Scenario 5: If your studies are completely irrelevant to what you are applying for, you may wish to delete it from your Resume altogether.
Eg: You completed a Bachelor of Science 8 years ago but you never pursued a career in any scientific field and never will, either delete it from your Resume altogether, or place it on Page Two just before the References section.
I would suggest deleting it altogether if it is completely irrelevant. Eg: If you’ve built your career as an Insurance Analyst and have completed education in business and/or insurance, and you’re still listing the Cert. II in Hospitality you did just out of high school… yup. Perhaps delete.
Scenario 6: Then again, if you completed a degree while you progressed up the ladder at the burger joint, and now you’re moving on from the burger joint to continue your role in Management but want to show that you haven’t just ranked up the ladder at the burger joint, your degree isn’t so completely irrelevant either. It can show skills such as organisation, analysis, critical thinking, commitment and grit.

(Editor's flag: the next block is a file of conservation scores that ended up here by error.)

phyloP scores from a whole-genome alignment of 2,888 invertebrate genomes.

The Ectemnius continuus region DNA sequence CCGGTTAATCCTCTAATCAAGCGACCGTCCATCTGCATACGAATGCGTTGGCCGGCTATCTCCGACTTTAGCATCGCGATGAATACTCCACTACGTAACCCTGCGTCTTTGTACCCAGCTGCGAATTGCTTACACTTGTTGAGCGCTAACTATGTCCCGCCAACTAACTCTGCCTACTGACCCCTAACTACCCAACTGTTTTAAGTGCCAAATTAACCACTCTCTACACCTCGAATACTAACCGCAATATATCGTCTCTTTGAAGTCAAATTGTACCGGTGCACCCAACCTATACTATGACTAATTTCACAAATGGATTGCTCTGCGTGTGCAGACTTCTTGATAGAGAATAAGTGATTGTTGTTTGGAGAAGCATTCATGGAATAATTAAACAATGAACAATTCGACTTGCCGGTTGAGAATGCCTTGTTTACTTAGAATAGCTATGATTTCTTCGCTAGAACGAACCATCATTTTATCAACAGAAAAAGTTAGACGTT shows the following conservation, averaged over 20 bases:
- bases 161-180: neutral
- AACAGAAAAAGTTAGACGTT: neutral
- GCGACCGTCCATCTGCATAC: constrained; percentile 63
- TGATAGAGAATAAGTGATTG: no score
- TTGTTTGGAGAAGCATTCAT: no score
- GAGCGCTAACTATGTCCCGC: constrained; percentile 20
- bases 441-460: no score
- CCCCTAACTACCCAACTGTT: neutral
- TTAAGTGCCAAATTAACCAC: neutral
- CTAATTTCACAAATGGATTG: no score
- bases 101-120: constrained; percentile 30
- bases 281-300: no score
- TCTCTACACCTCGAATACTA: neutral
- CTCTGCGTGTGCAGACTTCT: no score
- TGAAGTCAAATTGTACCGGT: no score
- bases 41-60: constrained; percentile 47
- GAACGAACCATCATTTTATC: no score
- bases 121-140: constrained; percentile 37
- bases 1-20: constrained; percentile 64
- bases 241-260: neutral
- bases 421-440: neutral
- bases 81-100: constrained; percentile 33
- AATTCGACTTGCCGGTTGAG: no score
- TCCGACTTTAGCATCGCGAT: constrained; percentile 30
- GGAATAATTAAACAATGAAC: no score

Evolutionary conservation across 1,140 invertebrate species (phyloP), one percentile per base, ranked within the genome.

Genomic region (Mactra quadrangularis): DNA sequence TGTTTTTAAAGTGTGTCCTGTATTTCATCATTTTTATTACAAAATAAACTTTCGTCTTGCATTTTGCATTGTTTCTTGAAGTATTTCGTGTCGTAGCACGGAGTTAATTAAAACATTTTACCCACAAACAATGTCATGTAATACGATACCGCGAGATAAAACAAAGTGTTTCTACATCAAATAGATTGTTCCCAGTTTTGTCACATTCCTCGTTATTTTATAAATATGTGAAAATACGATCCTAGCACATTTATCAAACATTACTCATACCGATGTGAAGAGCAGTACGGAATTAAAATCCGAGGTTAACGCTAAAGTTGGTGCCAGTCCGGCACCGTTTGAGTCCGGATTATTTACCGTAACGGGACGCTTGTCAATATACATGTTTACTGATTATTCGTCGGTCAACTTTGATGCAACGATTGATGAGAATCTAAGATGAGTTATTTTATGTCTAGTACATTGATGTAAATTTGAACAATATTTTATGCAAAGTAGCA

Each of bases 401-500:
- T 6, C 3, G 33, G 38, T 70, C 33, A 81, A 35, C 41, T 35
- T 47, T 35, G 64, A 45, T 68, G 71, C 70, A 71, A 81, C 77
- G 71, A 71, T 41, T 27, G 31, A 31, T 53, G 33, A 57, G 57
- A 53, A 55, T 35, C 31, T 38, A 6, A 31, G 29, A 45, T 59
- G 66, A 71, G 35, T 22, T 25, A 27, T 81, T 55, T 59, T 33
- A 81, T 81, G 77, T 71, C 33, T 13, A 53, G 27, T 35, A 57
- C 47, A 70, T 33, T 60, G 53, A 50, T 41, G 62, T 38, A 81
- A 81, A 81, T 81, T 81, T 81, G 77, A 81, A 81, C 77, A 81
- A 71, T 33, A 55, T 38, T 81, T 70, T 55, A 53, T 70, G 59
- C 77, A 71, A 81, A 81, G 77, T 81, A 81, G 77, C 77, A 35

Scenario 7: If you’re trying to return to a previous field you worked in, eg: your recent career history includes work in Fashion and a stint at a Science Laboratory but you’re trying to get back into the Fashion industry, then definitely leave the now not-so-irrelevant Science studies on your Resume because it gives sense to the stint at the Science lab. It brings it all together nicely.
I hope this has been of some help to you!
If you have any questions, by all means please email me. I would love to hear from you and I am always happy to help out with whatever simple answers you may need.
If you need an updated Resume, contact me!